This small space features a micro-kitchen and upper sleep/storage space. CJWHO: facebook | twitter | pinterest | subscribe Post Info Posted on Wednesday 24 July 2013. 10 months ago. Notes: 596 share it. Tumblr_l2kl3d2UBu1qau50i.jpg 470×470 pixels. The Black Workshop. The Black Workshop. The Black Workshop. Kojimajunya - atTumb. Børge Mogensen - danish-furniture.com. Børge Mogensen (1914–1972) started his career as a cabinetmaker in 1934.
In 1936 he went on to study at the Copenhagen School of Arts and Crafts under Professor Kaare Klint before entering the Royal Academy of Fine Arts from where he graduated as an architect in 1942. He became head of design at FDB (the Danish co-op) in 1942 before establishing his own design office in 1950. During his years at the Copenhagen School of Arts and Crafts the young Mogensen developed a close partnership with his mentor Kaare Klint and subsequently also assumed Klint’s approach to simple and functional furniture design. Later on Mogensen was to work as Klint’s teaching assistant at the Royal Academy. Functional is the word which best describes Børge Mogensen’s design. A smaller but essential part of Mogensen’s work was the cabinetmade pieces, one of them being “the Hunting chair” from 1950 made by Erhard Rasmussen.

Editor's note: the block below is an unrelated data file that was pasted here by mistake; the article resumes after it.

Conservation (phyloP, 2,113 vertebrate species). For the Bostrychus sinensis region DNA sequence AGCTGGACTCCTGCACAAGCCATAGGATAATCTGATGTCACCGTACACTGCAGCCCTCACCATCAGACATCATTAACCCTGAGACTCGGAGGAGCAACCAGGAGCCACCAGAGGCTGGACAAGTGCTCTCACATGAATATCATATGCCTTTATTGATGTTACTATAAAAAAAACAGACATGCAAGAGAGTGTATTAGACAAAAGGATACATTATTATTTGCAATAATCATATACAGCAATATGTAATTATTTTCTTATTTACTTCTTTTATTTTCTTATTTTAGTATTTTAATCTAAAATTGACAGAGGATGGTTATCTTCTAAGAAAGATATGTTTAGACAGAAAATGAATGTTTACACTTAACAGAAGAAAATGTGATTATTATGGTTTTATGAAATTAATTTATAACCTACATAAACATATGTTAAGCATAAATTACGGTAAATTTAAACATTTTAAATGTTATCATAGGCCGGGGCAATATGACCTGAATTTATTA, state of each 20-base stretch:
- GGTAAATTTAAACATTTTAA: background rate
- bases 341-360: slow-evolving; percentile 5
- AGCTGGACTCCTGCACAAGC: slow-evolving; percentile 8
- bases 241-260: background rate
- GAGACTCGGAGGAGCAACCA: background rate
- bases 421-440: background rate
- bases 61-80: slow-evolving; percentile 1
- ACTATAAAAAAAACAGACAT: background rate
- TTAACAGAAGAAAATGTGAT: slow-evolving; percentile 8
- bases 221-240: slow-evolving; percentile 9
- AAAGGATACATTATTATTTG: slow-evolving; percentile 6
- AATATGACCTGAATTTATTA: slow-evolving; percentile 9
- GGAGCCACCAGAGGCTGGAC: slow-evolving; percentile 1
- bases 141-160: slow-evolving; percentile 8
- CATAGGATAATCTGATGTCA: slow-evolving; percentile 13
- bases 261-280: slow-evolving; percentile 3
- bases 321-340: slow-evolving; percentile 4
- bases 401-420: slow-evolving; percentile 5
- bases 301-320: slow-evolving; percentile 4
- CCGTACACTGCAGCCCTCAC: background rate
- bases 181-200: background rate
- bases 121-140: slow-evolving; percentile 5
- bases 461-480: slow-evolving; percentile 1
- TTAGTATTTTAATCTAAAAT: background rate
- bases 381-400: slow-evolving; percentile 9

Ny-svensk-sq.jpg (JPEG Image, 450 × 450 pixels) Hans J. Wegner - danish-furniture.com. Poul Kjærholm - danish-furniture.com. Poul Kjærholm (1929–1980) graduated from the Copenhagen School of Arts and Crafts in 1952 and subsequently went on to teach there until 1956. His further academic career led him from lecturer at the Royal Danish Academy of Fine Arts in 1959 to head of the Institute of Design in 1973 and finally to professorship in 1976.